Coming to Milwaukee
When: Wednesday, October 26
Where: Cactus Club 2496 S. Wentworth Ave. Milwaukee, WI
Tickets: Buy tickets here
The latest Little Scream album, “Cult Following” was released this year via Merge Records. Radio Milwaukee caught up with Laurel Sprengelmeyer prior to her Eaux Claires performance, while she was pulled over at a roadside petting zoo. We talk about the new album, the various cults we find in our lives, Milwaukee memories and more.
Where they’re from: Montreal, Canada
Their song 88Nine is playing: “Love as a Weapon”
RIYL: Prince, feeling joyful, Arcade Fire
5 questions with Little Scream
1. How did Little Scream get started?
I started making music when I was young. My grandma was a piano teacher. I started playing guitar when I was 11 or 12. I played violin in school, public school education. Nothing serious in terms of studies like university or anything.
As soon as I started playing guitar, I started writing songs. I was about 18. I started playing cafes in my late teens, but I really didn’t start getting out there as Little Scream until my late 20s.
Who did you used to cover?
I did David Bowie covers, Velvet Underground, Brenda Kahn. I went through a period of really getting into her. She was someone that a friend passed along a tape way, way back in the day when I was younger. She was a 90s generation of new folk music from New York City.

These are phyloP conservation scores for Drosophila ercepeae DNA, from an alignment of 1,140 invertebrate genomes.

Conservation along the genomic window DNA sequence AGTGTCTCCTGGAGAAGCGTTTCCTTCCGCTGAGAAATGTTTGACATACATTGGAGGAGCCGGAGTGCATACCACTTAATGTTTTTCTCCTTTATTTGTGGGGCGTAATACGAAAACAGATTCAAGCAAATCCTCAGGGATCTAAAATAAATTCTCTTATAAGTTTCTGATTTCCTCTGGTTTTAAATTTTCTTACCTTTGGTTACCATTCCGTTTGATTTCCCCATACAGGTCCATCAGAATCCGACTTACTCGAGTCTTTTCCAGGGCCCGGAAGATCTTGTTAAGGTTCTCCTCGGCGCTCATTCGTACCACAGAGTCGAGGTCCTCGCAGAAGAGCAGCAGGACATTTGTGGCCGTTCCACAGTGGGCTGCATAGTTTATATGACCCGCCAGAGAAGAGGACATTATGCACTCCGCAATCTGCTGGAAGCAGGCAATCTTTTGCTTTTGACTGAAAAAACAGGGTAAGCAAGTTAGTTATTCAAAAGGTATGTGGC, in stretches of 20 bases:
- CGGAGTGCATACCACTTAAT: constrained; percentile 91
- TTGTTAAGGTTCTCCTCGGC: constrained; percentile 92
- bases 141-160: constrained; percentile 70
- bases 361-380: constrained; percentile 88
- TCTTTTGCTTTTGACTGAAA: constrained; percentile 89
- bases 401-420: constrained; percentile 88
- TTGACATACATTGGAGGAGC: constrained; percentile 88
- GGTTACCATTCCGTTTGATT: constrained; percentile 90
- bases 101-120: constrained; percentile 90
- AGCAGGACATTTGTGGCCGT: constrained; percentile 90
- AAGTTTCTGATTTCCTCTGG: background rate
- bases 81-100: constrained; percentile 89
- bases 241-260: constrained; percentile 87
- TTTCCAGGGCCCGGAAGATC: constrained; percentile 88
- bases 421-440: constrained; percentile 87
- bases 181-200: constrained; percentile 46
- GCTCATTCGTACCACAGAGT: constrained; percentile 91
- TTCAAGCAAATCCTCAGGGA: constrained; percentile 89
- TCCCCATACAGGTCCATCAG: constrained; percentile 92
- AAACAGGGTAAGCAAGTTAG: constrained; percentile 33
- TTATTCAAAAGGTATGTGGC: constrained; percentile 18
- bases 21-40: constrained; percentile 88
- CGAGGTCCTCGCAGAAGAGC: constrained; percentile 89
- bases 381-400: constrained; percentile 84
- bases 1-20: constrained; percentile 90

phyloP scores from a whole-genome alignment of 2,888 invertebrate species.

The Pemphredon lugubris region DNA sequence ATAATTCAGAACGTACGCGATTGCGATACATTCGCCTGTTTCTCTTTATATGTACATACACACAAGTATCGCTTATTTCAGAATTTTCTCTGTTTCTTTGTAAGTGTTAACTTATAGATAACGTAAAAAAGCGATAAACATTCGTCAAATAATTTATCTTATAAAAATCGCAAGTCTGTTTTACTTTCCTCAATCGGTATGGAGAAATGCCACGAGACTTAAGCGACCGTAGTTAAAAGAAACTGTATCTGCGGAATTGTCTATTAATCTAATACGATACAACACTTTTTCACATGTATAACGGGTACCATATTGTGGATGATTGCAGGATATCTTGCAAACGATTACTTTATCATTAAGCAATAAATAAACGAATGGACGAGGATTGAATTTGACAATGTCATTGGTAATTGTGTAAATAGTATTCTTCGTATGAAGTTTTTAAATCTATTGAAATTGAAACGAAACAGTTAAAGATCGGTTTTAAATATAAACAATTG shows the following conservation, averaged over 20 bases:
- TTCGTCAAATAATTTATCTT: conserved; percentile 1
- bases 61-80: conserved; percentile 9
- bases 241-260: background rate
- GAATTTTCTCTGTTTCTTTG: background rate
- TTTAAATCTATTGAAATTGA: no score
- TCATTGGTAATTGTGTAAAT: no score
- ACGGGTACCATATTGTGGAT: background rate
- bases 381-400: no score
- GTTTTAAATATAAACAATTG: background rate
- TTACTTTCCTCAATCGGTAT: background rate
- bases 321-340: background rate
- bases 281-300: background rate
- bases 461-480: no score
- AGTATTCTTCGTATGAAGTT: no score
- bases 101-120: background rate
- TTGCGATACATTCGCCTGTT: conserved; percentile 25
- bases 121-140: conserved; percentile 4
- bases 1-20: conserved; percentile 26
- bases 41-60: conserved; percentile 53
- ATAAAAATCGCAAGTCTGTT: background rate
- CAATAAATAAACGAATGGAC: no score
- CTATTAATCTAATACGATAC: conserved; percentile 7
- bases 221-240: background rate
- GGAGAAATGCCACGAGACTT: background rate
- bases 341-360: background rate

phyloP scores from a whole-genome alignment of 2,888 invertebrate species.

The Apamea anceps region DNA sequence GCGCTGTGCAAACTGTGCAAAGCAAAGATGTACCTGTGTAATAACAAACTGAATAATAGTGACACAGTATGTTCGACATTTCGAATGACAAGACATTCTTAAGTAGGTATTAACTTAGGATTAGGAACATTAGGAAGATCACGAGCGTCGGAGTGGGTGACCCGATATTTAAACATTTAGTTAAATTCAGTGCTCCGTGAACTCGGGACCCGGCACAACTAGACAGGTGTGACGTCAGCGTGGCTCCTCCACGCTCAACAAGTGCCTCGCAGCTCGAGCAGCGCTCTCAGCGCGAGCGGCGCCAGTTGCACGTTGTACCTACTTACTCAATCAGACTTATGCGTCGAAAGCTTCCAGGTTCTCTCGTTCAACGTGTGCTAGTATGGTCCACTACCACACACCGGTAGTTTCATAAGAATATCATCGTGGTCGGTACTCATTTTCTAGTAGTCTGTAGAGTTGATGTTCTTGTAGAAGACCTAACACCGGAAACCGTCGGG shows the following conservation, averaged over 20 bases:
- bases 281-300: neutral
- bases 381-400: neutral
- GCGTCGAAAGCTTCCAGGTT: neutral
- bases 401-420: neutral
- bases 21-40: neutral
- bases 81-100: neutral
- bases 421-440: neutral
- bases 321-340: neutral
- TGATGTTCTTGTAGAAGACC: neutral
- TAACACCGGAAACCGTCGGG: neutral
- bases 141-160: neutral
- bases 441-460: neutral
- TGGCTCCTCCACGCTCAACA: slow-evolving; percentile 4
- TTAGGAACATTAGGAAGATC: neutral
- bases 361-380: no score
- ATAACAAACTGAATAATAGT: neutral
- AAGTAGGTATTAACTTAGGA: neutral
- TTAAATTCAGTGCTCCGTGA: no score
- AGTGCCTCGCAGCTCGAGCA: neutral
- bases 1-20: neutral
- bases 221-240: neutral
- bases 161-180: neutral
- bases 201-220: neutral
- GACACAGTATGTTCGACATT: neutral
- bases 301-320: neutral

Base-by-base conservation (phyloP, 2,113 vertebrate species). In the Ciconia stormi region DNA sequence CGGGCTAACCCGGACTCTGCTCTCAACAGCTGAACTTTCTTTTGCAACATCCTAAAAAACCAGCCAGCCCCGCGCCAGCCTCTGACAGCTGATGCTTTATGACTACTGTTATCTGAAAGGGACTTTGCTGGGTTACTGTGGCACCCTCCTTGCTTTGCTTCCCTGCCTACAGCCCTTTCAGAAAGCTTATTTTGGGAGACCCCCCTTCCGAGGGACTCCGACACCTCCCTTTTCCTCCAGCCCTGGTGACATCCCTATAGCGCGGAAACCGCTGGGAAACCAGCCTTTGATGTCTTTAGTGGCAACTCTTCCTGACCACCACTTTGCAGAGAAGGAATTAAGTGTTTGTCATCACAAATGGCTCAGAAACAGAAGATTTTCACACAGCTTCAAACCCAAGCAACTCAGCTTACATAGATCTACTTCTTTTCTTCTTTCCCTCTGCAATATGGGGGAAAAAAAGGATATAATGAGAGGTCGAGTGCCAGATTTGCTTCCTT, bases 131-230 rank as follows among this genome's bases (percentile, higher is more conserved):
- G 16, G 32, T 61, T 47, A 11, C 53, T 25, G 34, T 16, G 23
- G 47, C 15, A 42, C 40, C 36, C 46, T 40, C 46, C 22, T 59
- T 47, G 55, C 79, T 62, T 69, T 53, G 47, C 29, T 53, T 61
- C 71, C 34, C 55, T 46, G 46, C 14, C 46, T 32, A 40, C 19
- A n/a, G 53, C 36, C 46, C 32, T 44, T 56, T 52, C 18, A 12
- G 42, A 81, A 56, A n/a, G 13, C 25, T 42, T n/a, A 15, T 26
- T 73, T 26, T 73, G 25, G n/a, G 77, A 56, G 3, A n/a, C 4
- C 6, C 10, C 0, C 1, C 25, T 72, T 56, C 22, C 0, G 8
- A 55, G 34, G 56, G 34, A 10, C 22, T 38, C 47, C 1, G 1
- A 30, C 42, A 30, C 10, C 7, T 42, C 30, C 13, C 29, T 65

Brenda Kahn – “I Don’t Sleep, I Drink Coffee Instead”
2. “Cult Following” feels very different from your first record. How have you evolved?
I had a really open, exploratory approach – that was the same for both records. This new record came after touring a bunch where I did a lot of opening sets which pushed me to do less of the quiet, gentle stuff. There is still some of that on this record, but I wanted to have more joy in it. I’m a joyful person and I wanted to reflect that in my music.
I learned about the recording process on this record. Almost in a painful way, but I just got really, really sucked in and got really hands-on. From a production standpoint, it got more ambitious in terms of what I was expecting from it. I was interested in exploring where I could go with it and whatever sonic references I was paying attention to at that time.
That is how this record got to be the size and shape that it is from the production side of it. Richard Parry made the record with me and he had a huge hand in it when it comes to the production side. He has loads of experience and tons of ideas, but we really worked collaboratively on a lot of those things to make certain soundscapes. He’d throw an idea at something, and I’d throw an idea at something and it would get all jumbled up in there, but I was really hands-on.
Love and relationships can become a cult. Anywhere we’re getting our sense of meaning and identity
3. You are a visual artist also; do the two art forms inform each other?
Now they do for sure. This record had a really analogous creative period with paintings I’m still working on. Much like the record, the paintings I’m finishing are super layered.
They come from a similarly imagined jumping off point. The album cover artwork is a 3D scale model that my friend Mikel Durlam and I built in New York City. It’s based on a painting I’m working on. I had a sketch of this painting and we built a scale model for me to stand in and then we projected the sketch on top of me.